One of Bristol’s oldest reuse shops is reopening its doors as coronavirus restrictions are eased by the Government.
The SOFA project sells appliances, furniture, and paint and has shops on Old Market and Gloucester Road.
The project is celebrating its 40th anniversary this year, and reopened its West Street store on Monday, July 6, with the Gloucester Road shop opening on Wednesday, July 8.
The project doesn’t just sell sofas, however. “The name stands for shifting old furniture around,” says Nicci Peck, the CEO. “One of our main social objectives is to stop things going to landfill.”
The reuse shop has a contract with Bristol City Council, providing household goods to people with low incomes as part of the local crisis and prevention fund.
After being forced to close due to the virus, the business’s priority when reopening was to make sure that items got to those in need, especially electric cookers and fridge freezers.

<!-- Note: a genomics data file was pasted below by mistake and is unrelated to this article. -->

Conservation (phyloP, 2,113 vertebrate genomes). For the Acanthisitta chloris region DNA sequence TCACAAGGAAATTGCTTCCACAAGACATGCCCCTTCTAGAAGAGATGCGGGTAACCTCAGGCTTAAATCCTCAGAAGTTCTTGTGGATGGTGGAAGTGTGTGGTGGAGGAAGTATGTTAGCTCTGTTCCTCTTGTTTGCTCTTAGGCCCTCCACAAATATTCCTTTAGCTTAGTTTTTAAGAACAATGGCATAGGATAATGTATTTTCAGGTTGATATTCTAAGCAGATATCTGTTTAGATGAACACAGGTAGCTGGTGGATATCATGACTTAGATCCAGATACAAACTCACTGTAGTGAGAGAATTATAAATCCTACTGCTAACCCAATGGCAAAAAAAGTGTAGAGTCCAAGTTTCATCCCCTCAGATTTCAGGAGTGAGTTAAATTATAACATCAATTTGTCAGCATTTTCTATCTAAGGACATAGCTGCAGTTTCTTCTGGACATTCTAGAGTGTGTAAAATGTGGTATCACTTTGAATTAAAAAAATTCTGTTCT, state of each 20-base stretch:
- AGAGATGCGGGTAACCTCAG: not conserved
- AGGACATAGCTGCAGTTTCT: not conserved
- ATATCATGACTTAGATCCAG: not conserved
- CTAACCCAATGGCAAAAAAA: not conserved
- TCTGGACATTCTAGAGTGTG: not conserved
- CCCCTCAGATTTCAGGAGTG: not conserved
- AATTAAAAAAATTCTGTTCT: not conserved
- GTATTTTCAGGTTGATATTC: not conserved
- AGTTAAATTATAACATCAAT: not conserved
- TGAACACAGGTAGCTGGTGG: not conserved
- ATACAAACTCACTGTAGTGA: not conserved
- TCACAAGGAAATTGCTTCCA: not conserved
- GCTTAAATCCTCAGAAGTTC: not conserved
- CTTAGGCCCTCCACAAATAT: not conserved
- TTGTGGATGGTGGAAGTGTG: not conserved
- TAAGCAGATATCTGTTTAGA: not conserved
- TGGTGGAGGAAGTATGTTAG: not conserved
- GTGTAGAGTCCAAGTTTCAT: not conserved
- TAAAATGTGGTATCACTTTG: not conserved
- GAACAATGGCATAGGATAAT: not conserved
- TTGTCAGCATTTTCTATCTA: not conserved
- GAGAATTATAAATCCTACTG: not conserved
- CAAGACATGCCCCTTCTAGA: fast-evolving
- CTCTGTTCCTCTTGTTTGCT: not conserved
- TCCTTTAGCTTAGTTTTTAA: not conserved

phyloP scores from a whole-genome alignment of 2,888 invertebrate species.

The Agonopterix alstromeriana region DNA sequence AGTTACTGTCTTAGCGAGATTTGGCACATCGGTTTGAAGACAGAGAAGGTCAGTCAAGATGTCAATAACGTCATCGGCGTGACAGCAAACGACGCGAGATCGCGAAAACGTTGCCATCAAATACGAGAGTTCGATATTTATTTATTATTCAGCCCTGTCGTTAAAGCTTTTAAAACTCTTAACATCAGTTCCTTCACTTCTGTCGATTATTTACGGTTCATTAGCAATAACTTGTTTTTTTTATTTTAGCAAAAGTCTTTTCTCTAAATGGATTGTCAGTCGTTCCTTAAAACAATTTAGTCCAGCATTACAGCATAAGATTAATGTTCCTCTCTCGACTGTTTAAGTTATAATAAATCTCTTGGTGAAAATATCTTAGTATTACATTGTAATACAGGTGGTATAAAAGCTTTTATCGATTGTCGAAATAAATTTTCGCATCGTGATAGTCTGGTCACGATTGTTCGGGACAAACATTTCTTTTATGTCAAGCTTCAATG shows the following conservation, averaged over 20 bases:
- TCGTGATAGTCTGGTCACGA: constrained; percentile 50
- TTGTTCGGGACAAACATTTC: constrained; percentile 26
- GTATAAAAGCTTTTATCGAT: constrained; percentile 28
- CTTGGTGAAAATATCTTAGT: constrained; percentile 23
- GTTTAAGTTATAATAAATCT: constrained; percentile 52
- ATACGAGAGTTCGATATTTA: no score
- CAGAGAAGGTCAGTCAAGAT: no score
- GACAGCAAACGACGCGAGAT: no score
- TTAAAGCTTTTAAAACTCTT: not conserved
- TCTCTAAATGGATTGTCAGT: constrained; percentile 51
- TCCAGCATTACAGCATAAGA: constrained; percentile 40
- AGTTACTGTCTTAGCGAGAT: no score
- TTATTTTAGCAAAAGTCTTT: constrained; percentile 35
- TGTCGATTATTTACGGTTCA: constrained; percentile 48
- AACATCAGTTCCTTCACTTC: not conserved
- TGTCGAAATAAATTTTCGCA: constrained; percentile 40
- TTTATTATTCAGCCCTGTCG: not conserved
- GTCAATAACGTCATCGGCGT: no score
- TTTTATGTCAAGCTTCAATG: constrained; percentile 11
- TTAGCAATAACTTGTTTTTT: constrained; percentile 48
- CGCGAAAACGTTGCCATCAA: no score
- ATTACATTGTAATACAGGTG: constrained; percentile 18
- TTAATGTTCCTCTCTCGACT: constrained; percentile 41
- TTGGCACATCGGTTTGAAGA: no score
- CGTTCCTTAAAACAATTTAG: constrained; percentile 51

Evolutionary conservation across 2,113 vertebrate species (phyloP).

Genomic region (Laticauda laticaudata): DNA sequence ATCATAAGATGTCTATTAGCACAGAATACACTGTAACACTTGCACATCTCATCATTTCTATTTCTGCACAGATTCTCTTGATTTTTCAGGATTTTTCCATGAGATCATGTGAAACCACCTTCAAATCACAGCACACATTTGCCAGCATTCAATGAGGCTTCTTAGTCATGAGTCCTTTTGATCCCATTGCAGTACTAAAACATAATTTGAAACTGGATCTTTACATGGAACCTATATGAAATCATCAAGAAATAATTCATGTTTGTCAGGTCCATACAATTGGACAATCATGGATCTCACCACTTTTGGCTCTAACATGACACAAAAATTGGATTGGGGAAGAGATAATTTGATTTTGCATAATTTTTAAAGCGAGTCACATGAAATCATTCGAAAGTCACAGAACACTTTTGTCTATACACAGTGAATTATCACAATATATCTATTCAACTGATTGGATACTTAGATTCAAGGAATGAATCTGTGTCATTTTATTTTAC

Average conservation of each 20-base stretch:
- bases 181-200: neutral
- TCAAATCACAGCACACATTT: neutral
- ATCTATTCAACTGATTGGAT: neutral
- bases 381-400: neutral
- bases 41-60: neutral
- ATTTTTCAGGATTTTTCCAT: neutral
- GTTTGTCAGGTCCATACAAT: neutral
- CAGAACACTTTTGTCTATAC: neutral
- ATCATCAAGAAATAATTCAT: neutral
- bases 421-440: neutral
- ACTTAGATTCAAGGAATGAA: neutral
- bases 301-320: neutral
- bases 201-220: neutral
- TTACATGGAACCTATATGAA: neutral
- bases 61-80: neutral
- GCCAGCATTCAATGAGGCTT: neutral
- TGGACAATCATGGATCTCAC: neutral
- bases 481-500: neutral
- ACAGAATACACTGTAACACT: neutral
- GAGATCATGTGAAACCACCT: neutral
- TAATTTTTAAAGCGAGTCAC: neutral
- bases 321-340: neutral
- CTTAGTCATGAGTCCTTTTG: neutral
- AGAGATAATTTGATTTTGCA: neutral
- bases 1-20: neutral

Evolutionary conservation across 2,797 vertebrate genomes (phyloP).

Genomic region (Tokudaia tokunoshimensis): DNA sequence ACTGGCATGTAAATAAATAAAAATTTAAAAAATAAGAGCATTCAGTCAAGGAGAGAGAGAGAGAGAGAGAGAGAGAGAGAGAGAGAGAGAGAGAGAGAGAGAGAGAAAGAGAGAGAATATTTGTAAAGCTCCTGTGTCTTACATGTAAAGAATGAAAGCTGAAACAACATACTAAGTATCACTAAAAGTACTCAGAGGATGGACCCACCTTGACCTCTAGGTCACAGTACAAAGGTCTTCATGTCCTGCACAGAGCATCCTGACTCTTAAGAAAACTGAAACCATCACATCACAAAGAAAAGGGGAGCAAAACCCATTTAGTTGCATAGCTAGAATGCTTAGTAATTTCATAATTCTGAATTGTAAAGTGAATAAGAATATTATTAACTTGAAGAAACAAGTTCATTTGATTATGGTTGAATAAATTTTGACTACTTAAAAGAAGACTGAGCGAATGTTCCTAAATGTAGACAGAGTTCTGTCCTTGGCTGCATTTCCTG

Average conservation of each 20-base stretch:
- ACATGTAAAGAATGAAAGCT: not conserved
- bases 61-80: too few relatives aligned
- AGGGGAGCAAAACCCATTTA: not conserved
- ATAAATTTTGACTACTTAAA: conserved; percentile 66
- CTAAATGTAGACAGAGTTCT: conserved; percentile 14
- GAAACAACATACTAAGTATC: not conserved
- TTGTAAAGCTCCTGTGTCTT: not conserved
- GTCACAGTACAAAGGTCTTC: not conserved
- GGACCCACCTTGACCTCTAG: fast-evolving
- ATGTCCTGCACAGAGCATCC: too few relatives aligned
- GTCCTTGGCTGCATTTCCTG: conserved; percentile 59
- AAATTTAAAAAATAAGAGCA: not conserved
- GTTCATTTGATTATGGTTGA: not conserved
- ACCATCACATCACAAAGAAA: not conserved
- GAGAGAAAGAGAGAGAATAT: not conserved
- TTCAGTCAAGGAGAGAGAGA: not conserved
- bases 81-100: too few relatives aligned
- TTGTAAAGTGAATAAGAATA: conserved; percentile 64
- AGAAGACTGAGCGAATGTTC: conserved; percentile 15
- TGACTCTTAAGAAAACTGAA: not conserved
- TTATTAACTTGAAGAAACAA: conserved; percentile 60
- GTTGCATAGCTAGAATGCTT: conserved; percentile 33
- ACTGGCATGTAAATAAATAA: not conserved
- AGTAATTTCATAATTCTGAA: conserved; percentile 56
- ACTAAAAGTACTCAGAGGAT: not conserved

The shop sells products at a range of prices, catering for all budgets, and every week a sofa is put on sale for just £10.
The SOFA Project is also a member of the Community RePaint Network, and sells used paint at a lower cost than new. It has donated paint to homelessness charity St. Mungo’s during the pandemic to help with rehousing efforts.
The shop accepts donations of a minimum of half a can of paint. Nicci says: “If it’s still in usable condition, people can bring it to us, and it can be bought by someone else at a fraction of the price.”
The SOFA Project has changed the way the stores operate to ensure the safety of staff and customers.
Plastic screens, footplates on doors, and a policy of quarantining all donations for 48 hours are just some of the changes in place to stop the spread of coronavirus.
The shop will continue to adhere to a social distancing policy of two metres, rather than the new one metre plus rule.
A sink has also been built at the back of the warehouse, so staff can wash their hands before entering.
Customers will be required to sanitise their hands before entering the shop. “It’s all about minimising touch,” says Nicci. “We’ve got signage up saying please don’t touch the items unless you would like to buy them.”
Main photo: Furniture Reuse Network.